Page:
It's a new year, and for many people, that means New Year's resolutions. It makes sense for many small business owners to take advantage of these resolutions for marketing purposes. A common example would be a gym promoting weight loss plans or products advertising they can help people quit smoking. A lot of people are also resolving to live a more environmentally friendly life. A recent study by Unilever suggests that this is a New Year's resolution that small business owners should also pay attention to.

Unilever, the company behind such products at Dove brand soap, commissioned an international study on how consumers felt about sustainable goods. The study showed that a large percentage of consumers worldwide (including in the United States) are actively seeking sustainable products and companies that use sustainable practices.

According to estimates from Unilever, claiming the market for sustainable goods currently sits at $2.65 trillion (€2.5 trillion), which creates more than $1 trillion (€966 billion) in opportunities for brands who can effectively communicate their products' sustainable attributes.

This confirms the conventional wisdom that public has high expectations of brands when it comes to having a positive social and environmental impact. The study also uncovers the an unprecedented opportunity for companies that get it right.

More than one in five (21%) of the people surveyed said they would actively choose brands if they made their sustainability credentials clearer on their packaging and in their marketing. For the majority of international consumers surveyed, they feel good when they shop for sustainable products.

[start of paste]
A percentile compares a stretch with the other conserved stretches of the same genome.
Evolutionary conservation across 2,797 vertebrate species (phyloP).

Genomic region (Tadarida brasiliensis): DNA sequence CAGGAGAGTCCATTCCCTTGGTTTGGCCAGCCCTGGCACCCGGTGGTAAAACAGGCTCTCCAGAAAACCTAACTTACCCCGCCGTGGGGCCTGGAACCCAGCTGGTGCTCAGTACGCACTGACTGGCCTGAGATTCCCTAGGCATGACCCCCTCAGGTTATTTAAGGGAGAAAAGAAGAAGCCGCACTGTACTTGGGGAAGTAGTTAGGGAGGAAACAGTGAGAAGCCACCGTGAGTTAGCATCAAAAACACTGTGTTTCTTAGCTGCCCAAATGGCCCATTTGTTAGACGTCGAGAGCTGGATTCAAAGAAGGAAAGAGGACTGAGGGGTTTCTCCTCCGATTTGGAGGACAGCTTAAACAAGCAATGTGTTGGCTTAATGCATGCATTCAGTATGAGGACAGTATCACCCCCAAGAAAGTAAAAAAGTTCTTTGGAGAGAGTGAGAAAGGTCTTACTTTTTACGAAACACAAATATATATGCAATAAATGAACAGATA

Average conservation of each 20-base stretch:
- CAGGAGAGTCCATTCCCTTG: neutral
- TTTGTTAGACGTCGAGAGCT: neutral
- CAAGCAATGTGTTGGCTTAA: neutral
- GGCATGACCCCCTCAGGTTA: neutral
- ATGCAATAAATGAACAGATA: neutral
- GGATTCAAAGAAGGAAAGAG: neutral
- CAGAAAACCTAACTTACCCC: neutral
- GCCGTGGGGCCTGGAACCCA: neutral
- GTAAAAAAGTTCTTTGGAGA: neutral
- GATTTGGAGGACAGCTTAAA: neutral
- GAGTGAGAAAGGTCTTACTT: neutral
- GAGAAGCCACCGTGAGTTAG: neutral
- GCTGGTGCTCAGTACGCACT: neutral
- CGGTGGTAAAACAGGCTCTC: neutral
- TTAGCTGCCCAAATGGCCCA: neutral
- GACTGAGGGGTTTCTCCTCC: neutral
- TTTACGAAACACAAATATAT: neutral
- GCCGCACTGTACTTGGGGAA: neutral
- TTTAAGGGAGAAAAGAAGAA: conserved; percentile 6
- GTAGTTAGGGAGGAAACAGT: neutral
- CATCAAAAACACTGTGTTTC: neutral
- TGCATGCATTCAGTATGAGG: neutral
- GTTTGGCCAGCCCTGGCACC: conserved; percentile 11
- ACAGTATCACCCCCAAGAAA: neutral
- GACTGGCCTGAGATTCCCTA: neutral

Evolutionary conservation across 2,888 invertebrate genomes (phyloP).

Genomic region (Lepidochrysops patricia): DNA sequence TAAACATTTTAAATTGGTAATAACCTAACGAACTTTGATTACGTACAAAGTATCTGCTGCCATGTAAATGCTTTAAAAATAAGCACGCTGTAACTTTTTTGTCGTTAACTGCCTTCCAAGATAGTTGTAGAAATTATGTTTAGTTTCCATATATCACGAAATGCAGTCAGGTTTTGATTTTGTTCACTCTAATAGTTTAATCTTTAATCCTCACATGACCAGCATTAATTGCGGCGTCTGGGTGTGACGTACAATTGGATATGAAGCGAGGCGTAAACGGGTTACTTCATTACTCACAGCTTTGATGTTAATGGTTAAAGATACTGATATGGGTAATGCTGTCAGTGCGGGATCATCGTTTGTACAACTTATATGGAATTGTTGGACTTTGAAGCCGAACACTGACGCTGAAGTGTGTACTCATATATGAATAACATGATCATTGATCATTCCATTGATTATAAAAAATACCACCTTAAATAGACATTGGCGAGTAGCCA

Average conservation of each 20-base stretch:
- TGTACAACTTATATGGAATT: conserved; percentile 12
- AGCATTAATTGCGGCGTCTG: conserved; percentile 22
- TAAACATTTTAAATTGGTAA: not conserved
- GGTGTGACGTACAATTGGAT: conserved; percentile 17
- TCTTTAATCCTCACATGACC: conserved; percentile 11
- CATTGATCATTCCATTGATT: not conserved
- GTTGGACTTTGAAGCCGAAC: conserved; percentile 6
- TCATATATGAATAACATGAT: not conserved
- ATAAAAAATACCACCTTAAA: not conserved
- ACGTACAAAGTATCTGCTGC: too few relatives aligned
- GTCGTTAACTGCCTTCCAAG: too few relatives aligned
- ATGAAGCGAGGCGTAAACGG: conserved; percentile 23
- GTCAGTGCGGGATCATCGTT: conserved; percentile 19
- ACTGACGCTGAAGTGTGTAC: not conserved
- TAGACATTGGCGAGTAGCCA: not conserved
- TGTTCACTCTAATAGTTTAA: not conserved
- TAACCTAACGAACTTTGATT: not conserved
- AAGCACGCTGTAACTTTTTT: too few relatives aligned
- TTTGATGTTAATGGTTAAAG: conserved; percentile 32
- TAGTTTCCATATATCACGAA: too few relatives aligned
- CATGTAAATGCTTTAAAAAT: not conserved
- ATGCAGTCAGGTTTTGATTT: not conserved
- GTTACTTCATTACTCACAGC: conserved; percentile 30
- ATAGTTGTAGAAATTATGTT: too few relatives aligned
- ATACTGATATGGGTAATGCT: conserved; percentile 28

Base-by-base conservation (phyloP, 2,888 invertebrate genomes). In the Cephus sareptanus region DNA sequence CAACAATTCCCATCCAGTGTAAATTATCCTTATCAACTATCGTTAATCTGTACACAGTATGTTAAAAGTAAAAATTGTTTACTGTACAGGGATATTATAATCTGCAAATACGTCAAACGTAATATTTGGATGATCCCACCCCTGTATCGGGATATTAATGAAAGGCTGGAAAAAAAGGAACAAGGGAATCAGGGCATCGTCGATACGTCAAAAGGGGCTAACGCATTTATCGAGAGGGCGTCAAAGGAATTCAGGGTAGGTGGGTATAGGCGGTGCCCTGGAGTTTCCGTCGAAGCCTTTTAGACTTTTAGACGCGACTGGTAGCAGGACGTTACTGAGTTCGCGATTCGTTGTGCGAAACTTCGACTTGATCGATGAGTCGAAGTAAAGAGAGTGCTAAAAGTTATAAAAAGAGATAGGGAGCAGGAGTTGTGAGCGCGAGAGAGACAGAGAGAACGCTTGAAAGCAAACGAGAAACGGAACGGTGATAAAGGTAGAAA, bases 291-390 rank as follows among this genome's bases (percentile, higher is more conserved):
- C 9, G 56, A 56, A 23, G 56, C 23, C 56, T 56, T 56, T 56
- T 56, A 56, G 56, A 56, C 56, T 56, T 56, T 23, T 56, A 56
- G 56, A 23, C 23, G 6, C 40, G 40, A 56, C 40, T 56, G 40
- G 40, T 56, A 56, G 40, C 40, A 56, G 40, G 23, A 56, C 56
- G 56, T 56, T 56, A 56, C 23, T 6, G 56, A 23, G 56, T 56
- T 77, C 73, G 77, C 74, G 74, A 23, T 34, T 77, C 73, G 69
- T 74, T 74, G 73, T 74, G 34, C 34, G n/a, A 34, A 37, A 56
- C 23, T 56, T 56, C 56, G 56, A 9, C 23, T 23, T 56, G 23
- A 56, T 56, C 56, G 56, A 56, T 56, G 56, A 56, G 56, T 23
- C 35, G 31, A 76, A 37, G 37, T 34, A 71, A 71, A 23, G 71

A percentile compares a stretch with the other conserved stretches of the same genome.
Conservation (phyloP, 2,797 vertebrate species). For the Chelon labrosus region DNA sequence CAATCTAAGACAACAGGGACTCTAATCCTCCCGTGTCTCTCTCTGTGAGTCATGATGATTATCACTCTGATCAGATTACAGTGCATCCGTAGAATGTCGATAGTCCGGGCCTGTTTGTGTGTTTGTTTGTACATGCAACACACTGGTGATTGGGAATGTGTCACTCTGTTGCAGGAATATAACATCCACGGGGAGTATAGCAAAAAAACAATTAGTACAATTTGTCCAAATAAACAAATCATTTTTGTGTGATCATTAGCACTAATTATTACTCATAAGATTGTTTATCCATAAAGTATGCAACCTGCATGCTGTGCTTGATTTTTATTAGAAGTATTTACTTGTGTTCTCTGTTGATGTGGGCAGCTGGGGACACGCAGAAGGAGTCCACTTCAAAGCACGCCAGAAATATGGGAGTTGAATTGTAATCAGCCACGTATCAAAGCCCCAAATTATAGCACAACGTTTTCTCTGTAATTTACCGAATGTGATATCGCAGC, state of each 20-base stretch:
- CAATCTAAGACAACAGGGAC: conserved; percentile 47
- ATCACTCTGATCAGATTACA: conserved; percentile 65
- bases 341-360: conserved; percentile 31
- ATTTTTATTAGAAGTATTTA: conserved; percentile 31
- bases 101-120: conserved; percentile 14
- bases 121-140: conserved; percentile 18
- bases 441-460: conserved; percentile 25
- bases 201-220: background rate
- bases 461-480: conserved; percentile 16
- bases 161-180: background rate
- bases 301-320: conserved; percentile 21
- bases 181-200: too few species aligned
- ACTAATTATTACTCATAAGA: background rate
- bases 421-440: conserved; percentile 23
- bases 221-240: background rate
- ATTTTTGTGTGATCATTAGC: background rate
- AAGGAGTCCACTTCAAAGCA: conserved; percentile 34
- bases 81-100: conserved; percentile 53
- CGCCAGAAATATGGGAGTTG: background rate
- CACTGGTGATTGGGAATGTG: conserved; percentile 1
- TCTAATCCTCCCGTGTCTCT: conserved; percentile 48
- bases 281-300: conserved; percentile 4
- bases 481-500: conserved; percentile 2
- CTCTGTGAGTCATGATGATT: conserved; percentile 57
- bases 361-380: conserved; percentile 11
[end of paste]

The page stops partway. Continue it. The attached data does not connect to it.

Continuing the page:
While 53% of shoppers in the UK and 78% in the US say they feel better when they buy products that are sustainably produced, that number rises to 88% in India and 85% in both Brazil and Turkey.

Although a fifth of consumers preferring sustainable products may not seem like a large enough percentage to use for predicting future trends, there is good reason to think this trend will continue. It does seem likely that consumers will become more concerned about sustainability as human populations grow and we try to minimize the impact we have on the planet.

As a matter of corporate responsibility, it's good for businesses to be as sustainable and green as possible. But this research shows promoting a business's environmentally friendly and sustainable processes can also be beneficial for the bottom line

"This research confirms that sustainability isn't a nice-to-have for businesses. In fact, it has become an imperative," said Keith Weed, Unilever's chief marketing and communications officer in a press release about the research. "To succeed globally, and especially in emerging economies across Asia, Africa and Latin America, brands should go beyond traditional focus areas like product performance and affordability. Instead, they must act quickly to prove their social and environmental credentials, and show consumers they can be trusted with the future of the planet and communities, as well as their own bottom lines."

The researchers hypothesised on why this trend toward more sustainable is happening now and continue into the future. The study suggests that part of the increased interest comes from "direct exposure to the negative impact of unsustainable business practices, such as water and energy shortages, food poverty and poor air quality."

Additionally there is the power of social norms. To illustrate, while Brazilian, Indian and Turkish consumer feel pressure from their family, friends and even their children to buy greener, more socially responsible products, this sense of social scrutiny is currently less prevalent in the UK and US, but certainly not nonexistent.

As business owners go through 2017, it's important to think of ways to make their products more sustainable and environmentally friendly. And whether it's on the packaging, in a press release or spread via social media, getting this information to customer can sway their opinion of the organization or influence purchasing decisions.

For more information on how consumers feel about marketing tactics, read this article on consumer sentiment toward branded content.